I read in an author interview that while Soulless was structured like a romance, Changeless was supposed to be more like a mystery. Unfortunately, I think that some of the silliness that worked so well in a lighthearted romance didn't quite hit the mark here. It was one thing for Alexia's empty-headed friend Ivy Hisselpenny to be concerned only with hats and manners when there wasn't really much at stake, or at least nothing that wasn't being concealed from her; but in the context of someone hanging on for dear life, at risk of plummeting to sure death at any moment, or when people were being poisoned or shot at, her absolute idiocy was just grating--not to mention that I couldn't think too highly of Alexia for secretly laughing at her supposed friend all the time.

I also think that Changeless in general is lacking some of the interest of Soulless because the world is already established, and we mainly have to rely on plot and characters to keep us engaged now.
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Format: Mass Market Paperback
You will notice that I gave this four stars, but that my review still has reservations.

The Plot:
Plenty of people have summed up the plot, so I will not be doing that here. Besides, I'm prone to giving away spoilers, so best to avoid this altogether.

To start, the good:
Loved, loved, LOVED this book as much as the original. The character interactions were as smooth and amusing, the humor was ever-present, the pacing was good, and the story overall was delectable. I am impatient to receive the third book simply because I enjoy this series, not because of the cheap authorial trick utilized. I would recommend it highly to almost anyone who loves werewolves, vampires, Steampunk, Victorian romances, the Victorian era, or just tea and parasols.

The Bad:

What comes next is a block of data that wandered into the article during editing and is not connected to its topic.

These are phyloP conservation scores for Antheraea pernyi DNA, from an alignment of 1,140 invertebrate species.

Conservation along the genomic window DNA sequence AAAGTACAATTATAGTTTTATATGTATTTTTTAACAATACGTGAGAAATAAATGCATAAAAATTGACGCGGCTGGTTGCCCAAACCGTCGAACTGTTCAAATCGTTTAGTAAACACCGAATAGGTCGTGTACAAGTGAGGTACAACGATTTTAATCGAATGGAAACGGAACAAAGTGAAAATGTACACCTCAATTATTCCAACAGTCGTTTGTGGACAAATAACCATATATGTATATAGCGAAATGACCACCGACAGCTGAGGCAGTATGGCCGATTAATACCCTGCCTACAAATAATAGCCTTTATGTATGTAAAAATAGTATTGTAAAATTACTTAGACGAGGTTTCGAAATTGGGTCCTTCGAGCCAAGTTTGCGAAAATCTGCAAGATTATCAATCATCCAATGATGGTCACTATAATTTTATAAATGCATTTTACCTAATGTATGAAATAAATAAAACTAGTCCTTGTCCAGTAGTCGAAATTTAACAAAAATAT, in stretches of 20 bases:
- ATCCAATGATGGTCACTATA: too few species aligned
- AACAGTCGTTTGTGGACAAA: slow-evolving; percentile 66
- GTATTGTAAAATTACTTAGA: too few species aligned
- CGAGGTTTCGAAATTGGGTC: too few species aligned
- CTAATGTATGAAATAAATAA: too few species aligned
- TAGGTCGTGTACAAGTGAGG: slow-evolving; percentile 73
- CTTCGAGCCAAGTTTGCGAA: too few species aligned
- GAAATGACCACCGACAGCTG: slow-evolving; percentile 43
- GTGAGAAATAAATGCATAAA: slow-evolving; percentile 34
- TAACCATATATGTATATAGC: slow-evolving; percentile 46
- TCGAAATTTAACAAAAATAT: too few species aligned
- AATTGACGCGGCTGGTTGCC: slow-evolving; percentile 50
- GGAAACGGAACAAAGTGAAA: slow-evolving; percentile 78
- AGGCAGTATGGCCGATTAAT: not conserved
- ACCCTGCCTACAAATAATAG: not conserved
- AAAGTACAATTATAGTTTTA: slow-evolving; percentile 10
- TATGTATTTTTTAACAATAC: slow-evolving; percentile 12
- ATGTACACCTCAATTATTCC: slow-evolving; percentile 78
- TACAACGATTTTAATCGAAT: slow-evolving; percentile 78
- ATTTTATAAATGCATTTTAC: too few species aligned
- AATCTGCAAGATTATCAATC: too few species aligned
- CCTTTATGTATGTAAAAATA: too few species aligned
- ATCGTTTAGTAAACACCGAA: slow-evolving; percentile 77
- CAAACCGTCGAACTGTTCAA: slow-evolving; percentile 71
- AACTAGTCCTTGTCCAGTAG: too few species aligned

CLIFFHANGER ENDING.

This was a cheap and shoddy gimmick that I feel the author should be shot for. I feel it demeaned her story, her writing ability AND her readers. It was like the author, in an orgy of self-destructive tendencies, was jumping up and down screaming; "my writing sucks, and this is the only way I can get my readers to stay!!"

The Ugly:
More thorough editing, PLEASE. I was yanked out of the text at least once by an inconsistency involving the showing of the parasol, and later with logistical questions of it's use. I was annoyed by the amazing dumbing down of Ivy (though amused at the same time--worth the ride!), and more-so by the deliberate out-of-character denseness of Alexia herself regarding a certain matter.
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3 Comments 63 of 68 people found this helpful. Was this review helpful to you? Yes No Sending feedback...
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Format: Mass Market Paperback
I had the pleasure of devouring this book yesterday. The second in the Parasol Protectorate series, Changeless is as witty, smart and fun as its predecessor, Soulless, which I also recommend most highly. Gail Carriger is clearly a talented writer, capable of creating a unique and detailed world, clever dialogue, and relatable and believable characters. I didn't know much about steampunk before reading Soulless, but now I am hooked on the genre - if only all other steampunk offerings were as great as the Parasol Protectorate series!

I won't go into too much detail about the plot. Suffice it to say, almost everyone from book 1 is here, too. Alexia Tarabotti, having married werewolf alpha Connall Maccon, through series of events ends up traveling to Scotland on a dirigible, accompanied by assorted friends and family. The denoument takes place in Scotland, where she learns a lot about her husband's past. The mystery this time around isn't as strong as the one in the first book; instead, several supporting characters get more attention. Still, the book is fast paced and gives further insight into the fascinating world of Gail Carriger's Victorian Britain.

I feel that Changeless is less plot driven and more character driven than the first book in the series. This is by no means a disadvantage; Carrige's characterization is certainly strong enough. I'm particularly happy with how Alexia's relationship with Connall is progressing. Throughout the book, the two have an easy familiarity that is all barbs and sarcasm on the outside, and deep affection on the inside. However, not everything is rosy and perfect - their relationship is tested in several ways. I will not spoil this for you - and I highly recommend NOT to read the preview of her third book until you've finished this one.
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Comment 37 of 41 people found this helpful. Was this review helpful to you? Yes No Sending feedback...